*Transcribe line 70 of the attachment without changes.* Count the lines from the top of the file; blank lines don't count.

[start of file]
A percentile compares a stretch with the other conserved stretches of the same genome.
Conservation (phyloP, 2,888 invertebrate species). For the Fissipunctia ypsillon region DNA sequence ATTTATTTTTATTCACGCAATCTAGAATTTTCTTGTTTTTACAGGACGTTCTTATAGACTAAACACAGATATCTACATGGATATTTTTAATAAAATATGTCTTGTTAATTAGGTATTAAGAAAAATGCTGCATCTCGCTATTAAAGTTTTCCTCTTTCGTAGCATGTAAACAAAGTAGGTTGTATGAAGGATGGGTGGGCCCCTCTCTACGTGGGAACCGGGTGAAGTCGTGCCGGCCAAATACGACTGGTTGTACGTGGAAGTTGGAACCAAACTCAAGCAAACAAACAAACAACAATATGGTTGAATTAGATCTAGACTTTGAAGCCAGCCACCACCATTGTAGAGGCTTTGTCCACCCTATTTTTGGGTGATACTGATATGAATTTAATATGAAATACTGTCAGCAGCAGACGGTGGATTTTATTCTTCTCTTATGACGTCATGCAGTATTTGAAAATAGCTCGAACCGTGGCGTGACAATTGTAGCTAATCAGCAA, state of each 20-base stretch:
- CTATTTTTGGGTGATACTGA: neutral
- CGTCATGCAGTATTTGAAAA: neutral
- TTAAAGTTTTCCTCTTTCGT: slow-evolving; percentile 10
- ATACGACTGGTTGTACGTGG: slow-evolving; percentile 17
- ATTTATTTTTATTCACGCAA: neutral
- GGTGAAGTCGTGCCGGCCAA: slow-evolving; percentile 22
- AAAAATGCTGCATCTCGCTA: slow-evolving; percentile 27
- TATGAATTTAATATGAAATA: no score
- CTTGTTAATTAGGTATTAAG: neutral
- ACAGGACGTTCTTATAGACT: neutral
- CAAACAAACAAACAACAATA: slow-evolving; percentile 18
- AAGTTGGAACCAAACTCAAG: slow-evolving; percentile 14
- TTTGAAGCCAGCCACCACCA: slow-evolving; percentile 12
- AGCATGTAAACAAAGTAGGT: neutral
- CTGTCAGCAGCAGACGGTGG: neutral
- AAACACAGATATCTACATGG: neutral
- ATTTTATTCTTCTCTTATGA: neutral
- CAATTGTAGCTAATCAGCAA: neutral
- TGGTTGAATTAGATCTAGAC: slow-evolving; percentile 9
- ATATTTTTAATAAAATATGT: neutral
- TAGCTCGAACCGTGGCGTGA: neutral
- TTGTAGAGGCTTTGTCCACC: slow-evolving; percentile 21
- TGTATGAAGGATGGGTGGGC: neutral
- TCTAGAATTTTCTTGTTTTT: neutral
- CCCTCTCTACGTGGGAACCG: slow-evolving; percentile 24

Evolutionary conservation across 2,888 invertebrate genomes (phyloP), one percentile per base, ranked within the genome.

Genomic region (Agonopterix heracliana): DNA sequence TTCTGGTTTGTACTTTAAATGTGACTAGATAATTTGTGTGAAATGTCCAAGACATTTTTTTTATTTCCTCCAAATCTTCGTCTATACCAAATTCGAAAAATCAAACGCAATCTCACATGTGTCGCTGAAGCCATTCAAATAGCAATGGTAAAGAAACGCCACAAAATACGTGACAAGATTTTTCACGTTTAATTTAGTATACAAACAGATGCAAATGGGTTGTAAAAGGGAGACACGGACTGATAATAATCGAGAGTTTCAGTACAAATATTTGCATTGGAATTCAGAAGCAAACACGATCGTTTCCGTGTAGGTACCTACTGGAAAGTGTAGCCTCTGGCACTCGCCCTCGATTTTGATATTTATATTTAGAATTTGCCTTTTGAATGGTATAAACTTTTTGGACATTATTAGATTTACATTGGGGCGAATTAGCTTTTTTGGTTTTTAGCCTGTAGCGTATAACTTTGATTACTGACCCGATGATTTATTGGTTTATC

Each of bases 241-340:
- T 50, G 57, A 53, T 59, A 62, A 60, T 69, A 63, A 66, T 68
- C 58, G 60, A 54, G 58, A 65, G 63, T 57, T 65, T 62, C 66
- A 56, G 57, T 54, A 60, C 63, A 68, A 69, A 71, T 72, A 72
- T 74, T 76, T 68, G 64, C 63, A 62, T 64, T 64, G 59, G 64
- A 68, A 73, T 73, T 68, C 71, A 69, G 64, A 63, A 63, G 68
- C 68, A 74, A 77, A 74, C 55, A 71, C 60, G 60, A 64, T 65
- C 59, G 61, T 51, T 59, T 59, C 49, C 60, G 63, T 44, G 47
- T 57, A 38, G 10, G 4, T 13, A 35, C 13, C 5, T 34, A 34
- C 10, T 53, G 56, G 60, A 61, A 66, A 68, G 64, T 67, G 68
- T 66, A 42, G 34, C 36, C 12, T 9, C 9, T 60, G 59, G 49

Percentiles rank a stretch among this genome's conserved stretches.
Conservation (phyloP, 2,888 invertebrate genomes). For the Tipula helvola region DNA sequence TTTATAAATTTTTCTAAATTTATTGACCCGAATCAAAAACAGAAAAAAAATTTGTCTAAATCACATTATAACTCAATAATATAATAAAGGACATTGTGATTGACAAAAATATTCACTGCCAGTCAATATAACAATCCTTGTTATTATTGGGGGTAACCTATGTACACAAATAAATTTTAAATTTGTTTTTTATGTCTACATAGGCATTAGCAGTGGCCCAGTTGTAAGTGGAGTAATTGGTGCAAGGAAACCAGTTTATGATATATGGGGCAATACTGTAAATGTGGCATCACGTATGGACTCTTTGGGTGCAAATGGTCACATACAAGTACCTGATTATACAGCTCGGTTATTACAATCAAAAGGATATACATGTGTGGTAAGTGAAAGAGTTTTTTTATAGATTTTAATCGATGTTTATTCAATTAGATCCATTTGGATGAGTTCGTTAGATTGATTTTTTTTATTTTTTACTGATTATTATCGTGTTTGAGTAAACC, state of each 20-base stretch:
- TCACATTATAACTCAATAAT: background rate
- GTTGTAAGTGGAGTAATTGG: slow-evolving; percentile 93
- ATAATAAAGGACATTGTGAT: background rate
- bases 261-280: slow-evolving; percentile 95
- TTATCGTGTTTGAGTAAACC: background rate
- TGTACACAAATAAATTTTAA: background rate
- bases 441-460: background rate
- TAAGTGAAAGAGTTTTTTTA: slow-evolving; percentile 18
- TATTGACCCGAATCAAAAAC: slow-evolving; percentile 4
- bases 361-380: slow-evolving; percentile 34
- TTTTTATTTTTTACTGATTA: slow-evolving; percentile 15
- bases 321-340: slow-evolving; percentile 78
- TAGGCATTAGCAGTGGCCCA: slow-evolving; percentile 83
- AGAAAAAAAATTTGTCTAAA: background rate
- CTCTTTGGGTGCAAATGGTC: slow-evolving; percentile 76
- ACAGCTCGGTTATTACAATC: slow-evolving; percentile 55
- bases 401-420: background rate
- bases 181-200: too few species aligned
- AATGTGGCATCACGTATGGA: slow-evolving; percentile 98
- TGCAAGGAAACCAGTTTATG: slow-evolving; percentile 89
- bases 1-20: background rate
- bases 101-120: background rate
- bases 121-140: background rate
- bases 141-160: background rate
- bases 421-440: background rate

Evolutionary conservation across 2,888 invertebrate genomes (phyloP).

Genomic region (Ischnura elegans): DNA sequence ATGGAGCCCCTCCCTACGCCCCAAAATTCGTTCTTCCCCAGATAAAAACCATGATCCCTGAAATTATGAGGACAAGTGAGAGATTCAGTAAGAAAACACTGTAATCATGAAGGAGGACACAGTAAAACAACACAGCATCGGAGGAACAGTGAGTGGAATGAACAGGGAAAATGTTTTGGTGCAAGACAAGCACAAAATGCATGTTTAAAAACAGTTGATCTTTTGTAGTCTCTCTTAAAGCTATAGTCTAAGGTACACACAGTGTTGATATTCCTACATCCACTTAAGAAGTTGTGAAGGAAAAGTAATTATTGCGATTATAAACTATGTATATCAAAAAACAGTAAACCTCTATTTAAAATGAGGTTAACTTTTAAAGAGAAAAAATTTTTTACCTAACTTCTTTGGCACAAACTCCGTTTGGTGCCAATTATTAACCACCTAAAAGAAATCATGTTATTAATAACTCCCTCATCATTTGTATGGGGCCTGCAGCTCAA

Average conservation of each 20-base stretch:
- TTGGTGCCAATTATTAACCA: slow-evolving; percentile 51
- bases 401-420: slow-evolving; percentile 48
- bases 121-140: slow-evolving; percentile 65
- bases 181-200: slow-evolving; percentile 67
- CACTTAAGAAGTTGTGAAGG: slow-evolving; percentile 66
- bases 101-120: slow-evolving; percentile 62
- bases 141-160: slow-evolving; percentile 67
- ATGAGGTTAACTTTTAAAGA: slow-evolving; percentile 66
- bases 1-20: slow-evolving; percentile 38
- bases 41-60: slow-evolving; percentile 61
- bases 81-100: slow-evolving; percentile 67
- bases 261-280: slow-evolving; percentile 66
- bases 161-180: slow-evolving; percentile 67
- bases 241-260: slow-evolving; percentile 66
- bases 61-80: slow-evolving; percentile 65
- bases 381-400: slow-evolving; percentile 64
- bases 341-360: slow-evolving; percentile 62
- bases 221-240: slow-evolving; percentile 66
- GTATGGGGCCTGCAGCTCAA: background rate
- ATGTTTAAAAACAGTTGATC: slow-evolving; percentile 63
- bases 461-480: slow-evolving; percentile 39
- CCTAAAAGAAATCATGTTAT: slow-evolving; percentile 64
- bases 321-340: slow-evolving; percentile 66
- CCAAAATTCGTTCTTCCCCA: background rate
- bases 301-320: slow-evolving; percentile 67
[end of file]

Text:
Average conservation of each 20-base stretch: